Lessons from abroad

Australian community care providers joined an international delegation to tour Europe to learn about cutting-edge consumer-directed technologies and bring back lessons for practice, policy and funding in Australia.

Australian community care providers joined an international delegation to tour Europe to learn about cutting-edge consumer-directed technologies and bring back lessons for practice, policy and funding in Australia.

An international delegation of community care professionals toured Switzerland, the Netherlands, Belgium, Denmark and Spain during June and July this year to explore excellence in innovative consumer-directed technologies.

Community Resourcing Worldwide in collaboration with the Community of Regions for Assisted Living conducted three professional development tours visiting the regions of Geneva, Noord Brabant, Flanders, South Denmark and Catalonia, the first of which included the International Conference On Smart Homes and Health Telematics (ICOST) in Geneva in June.

Living Lab - Denmark
Living Lab – Denmark

Throughout the tours, delegates had the opportunity to explore practice, policy and funding models with leading experts and change-makers, visit state-of-the-art facilities, see community initiative programs exhibiting innovative approaches to service delivery, and participate in round-table discussions with key industry members.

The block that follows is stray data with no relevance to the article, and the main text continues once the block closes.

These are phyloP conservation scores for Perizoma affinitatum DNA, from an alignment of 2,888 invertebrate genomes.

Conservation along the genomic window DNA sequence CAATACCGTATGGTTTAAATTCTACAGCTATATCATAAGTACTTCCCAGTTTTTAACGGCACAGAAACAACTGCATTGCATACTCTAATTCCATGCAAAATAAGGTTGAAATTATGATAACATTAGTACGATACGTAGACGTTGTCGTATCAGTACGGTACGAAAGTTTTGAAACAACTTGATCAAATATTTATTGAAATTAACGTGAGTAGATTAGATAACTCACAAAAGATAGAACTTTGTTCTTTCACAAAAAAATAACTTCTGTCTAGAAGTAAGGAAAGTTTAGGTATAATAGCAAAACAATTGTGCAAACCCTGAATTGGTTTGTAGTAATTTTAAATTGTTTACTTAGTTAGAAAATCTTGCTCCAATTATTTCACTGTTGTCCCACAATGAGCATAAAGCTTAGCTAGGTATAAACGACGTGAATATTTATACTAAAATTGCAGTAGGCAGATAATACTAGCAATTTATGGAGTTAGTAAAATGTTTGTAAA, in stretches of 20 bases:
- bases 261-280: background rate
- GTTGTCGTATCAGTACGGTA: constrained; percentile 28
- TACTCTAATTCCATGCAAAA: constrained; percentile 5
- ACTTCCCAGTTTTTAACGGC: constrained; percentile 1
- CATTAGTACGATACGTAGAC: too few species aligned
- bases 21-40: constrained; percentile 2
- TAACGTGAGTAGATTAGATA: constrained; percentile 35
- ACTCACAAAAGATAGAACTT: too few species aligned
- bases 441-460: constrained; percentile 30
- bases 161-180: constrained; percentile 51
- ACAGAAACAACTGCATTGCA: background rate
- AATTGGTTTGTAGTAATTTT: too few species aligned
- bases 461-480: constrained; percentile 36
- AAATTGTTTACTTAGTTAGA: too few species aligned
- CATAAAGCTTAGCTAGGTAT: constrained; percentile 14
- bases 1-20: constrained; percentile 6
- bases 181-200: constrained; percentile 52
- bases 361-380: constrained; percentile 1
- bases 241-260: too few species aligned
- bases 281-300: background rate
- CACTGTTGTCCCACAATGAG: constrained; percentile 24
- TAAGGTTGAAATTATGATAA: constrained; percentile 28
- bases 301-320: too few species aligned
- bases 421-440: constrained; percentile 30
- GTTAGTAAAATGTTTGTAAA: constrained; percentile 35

Three participants share their observations here.

A newcomer’s perspective

By Russell Mason, CEO, Suncare

I started with Suncare on the day I left for the study tour. As a newcomer to the industry, it gave me a lot of insight into a number of reforms flowing through Australia including those based people wanting to live independently and how that helps with health costs.

It also gave me a clear insight into how difficult the development of a digital personal health record is when you think about the amount of data now being created and collected. The issue everyone is grappling with is how much information should be included on your health record, when it should be made available, and to whom.

As part of this international experience I saw the results of a number of reform processes and the business models that have been developed. I am now able to see how these models could be built into the Australian system to assist delivering better healthcare while at the same time, delivering it to better value for every dollar that is put into independent living, aged care, disability care and mental healthcare.

I also saw how a concept such as a living lab, which is like a clinical trial for technology, works and how that could be utilised in Australia. In places like the Sunshine Coast and the Gold Coast we have a population that is adopting new technology and has the ability to pay. We have the ability to create living labs where we can test cutting-edge technology. That’s an opportunity for us as a country and providers, such as Suncare, as a business.